I’m also the occasional lazy cook.  <shrug>

I developed this…process over time and it seems to work no matter what I use.

Potatoes

Hash browns are pretty iconic.  They are also pretty interchangeable.  Potatoes are potatoes pretty much any way you prepare them.  For ease and budget reasons, I keep tater tots in my freezer.  Years ago I discovered that if you wanted some really radical hash browns without the work, let some tater tots defrost a bit before you put them in a hot skillet with a little bit of oil or butter.  Smash em and let them brown.  Crispy, crunchy and everything a hash brown aspires to be.

The only thing easier is to put them in the oven.  Hmmm.

Step One

Set your oven to preheat at the temperature on the package of tater tots you are using.  Usually this is 350 degrees, but it could be a bit higher.  Line a baking tray with foil and put the required amount of tater tots on the tray.  Once the oven is hot enough, put the tray into the oven and set your timer for 1/2 of the recommended cooking time.

Bacon

In my house, the breakfast meat of choice is bacon.  I like ham or sausage occasionally, but not enough to hassle with it at home.

Step Two

If you are cooking bacon from a raw state, you might want to put this in before – or with – the potatoes.  Check out this article from AllRecipes for more information.

Preheat your oven to 400 degrees and get out your broiler pan.  Why a broiler pan?  It allows air flow around the bacon and the dripping falls into the bottom of the pan allowing easier clean up and a lot less mess.  Don’t forget to line the bottom of your broiler pan with foil.  Save yourself work!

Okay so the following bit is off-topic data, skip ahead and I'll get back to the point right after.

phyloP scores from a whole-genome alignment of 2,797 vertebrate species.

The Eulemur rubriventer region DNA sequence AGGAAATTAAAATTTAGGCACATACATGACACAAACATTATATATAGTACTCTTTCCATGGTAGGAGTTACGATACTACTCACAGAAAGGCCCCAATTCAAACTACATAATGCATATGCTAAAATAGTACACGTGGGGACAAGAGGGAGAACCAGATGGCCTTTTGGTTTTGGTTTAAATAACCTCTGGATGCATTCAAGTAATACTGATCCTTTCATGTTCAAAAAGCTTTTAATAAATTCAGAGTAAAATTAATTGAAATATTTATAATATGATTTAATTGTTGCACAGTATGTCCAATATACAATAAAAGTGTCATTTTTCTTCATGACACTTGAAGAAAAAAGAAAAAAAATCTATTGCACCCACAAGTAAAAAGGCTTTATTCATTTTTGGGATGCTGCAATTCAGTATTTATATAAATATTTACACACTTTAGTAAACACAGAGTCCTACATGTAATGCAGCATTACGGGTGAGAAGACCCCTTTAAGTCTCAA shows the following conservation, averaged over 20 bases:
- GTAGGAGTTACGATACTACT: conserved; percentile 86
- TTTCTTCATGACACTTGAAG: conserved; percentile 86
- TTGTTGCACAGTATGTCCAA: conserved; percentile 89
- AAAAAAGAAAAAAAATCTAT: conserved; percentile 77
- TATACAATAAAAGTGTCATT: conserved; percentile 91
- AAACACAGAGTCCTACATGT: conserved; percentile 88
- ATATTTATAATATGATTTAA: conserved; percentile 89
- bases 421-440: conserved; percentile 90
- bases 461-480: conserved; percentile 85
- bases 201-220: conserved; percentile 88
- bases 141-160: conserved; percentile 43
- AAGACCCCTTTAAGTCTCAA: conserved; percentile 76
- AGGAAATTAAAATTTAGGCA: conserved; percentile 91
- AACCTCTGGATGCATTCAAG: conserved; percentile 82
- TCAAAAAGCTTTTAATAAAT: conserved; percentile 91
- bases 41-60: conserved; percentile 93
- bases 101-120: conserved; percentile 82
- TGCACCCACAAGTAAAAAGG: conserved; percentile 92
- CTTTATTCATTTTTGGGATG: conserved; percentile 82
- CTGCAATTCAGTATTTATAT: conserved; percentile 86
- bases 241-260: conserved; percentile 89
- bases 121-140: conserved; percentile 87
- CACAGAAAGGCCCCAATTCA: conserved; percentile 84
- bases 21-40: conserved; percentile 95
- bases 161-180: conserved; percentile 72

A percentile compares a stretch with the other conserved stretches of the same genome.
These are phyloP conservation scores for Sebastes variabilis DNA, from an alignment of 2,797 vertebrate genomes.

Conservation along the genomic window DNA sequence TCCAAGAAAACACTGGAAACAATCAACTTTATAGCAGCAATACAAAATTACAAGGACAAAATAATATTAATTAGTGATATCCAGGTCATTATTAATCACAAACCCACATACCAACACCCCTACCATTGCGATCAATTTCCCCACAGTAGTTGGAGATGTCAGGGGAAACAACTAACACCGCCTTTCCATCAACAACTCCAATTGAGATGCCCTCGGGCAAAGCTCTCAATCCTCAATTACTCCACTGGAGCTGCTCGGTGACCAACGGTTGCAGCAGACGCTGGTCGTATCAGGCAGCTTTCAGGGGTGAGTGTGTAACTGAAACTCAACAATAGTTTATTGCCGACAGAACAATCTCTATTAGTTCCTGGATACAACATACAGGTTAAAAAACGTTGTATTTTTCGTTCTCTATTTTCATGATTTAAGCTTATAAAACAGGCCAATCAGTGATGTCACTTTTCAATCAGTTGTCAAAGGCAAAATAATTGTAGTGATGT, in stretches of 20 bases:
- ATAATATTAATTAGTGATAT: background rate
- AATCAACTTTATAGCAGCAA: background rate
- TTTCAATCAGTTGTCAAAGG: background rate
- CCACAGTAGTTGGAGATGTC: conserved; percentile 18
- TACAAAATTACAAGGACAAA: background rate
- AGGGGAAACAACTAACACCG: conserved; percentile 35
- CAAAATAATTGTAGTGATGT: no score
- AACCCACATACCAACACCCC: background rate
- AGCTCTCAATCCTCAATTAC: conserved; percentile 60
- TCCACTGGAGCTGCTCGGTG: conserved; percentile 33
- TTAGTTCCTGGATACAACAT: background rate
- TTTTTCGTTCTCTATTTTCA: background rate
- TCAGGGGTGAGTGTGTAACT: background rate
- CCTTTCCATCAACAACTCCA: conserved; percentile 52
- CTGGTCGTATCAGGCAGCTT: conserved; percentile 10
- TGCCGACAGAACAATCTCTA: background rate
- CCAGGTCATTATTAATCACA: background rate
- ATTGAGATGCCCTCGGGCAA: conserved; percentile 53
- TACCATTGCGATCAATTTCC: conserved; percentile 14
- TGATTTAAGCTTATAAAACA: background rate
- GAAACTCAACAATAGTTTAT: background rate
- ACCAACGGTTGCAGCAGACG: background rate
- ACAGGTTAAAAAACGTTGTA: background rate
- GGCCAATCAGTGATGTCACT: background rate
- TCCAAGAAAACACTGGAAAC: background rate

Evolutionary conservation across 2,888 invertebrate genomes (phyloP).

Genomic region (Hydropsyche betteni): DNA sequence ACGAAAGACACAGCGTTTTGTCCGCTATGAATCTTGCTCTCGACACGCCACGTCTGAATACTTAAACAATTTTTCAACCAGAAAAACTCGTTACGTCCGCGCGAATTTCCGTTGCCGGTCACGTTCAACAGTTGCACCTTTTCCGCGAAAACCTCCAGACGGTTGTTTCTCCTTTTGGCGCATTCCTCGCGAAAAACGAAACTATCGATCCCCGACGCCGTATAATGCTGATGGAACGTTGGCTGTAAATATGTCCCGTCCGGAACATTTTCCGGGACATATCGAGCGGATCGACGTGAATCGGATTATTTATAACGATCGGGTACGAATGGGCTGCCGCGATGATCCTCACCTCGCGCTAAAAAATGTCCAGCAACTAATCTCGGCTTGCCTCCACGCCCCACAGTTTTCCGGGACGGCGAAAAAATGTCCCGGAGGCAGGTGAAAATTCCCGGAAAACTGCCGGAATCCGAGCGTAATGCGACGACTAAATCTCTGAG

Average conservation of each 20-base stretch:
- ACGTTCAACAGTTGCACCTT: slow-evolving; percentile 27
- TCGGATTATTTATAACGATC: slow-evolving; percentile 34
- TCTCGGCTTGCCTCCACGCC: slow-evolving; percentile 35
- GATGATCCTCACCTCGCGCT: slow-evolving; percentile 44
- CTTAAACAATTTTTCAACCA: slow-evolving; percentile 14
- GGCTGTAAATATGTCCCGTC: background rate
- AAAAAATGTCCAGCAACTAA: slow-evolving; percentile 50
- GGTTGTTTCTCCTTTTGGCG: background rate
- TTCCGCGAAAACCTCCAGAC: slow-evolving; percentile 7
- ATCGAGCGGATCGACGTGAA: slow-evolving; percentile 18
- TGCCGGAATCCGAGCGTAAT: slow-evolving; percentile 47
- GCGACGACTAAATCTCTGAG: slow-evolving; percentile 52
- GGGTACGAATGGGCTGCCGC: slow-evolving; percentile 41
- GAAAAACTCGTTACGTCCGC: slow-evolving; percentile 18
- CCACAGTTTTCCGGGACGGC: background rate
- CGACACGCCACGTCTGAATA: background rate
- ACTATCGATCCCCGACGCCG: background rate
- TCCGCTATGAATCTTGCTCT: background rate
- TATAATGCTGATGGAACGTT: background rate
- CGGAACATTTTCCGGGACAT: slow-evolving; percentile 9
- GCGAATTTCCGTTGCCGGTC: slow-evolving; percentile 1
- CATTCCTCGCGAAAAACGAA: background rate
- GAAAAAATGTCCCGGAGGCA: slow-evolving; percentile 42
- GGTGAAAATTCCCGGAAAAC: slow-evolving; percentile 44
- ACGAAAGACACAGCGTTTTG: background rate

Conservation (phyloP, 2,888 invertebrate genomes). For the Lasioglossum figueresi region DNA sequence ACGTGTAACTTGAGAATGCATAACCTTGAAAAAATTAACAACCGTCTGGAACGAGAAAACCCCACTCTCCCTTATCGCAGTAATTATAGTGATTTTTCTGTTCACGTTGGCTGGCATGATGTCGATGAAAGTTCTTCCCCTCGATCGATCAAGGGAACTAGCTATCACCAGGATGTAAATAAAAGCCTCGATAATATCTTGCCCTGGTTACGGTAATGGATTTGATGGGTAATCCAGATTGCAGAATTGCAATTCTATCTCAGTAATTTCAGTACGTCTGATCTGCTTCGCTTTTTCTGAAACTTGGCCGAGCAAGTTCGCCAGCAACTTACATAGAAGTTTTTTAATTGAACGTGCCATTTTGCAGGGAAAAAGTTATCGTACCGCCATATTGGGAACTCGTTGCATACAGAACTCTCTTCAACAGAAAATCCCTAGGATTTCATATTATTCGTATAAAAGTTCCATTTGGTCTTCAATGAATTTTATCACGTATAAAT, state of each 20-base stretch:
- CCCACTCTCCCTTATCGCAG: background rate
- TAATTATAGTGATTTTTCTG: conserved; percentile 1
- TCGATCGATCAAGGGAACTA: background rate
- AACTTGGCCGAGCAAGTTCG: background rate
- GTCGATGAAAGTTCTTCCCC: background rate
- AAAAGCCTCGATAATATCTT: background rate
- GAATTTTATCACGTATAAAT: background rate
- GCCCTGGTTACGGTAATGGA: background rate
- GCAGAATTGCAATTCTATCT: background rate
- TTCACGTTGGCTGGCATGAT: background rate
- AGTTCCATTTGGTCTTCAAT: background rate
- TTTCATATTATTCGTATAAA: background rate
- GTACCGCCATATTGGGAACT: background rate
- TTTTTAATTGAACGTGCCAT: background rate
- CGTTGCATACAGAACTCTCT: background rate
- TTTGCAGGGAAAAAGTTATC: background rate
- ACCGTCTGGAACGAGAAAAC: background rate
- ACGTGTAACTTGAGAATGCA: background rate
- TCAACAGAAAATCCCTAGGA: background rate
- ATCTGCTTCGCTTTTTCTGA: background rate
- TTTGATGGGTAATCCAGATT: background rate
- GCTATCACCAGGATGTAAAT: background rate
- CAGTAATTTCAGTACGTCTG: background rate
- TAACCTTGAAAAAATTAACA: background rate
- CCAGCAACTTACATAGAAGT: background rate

Lay the bacon side by side on the pan.  You don’t need to put a lot of room between slices if you have a smaller pan or a lot of bacon, or both.  Try not to overlap the slices.

Put the bacon into the oven for at least 10 but up to 20 minutes.  Watch carefully because it can go from perfect to perfectly inedible in a flash.

NOTE:  You can put the tater tots and bacon into the oven at the same time and temperature, but be mindful that you will need to adjust cooking times for both.  I’d suggest using the 350 degree temp for both which will allow you a bit more time.

Waffles, Pancakes, French Toast

Remember I said to set the timer for 1/2 of the recommended cooking time for the tater tots?  Frozen breakfast breads like waffles, pancakes, etc. can be heated to a perfect state in the oven.

Biscuits may take longer, but any frozen waffle, pancake or french toast strip can be put on the baking tray in that last 10 minutes and reheated.

Step Three

When the timer goes off, put the breakfast bread of choice on the baking tray alongside the tater tots and return to the oven for the remainder of the cooking time for the tots.  Check your bacon – if it is done to your liking, remove it and set it aside to cool.  If not, leave it in the oven for a few minutes more.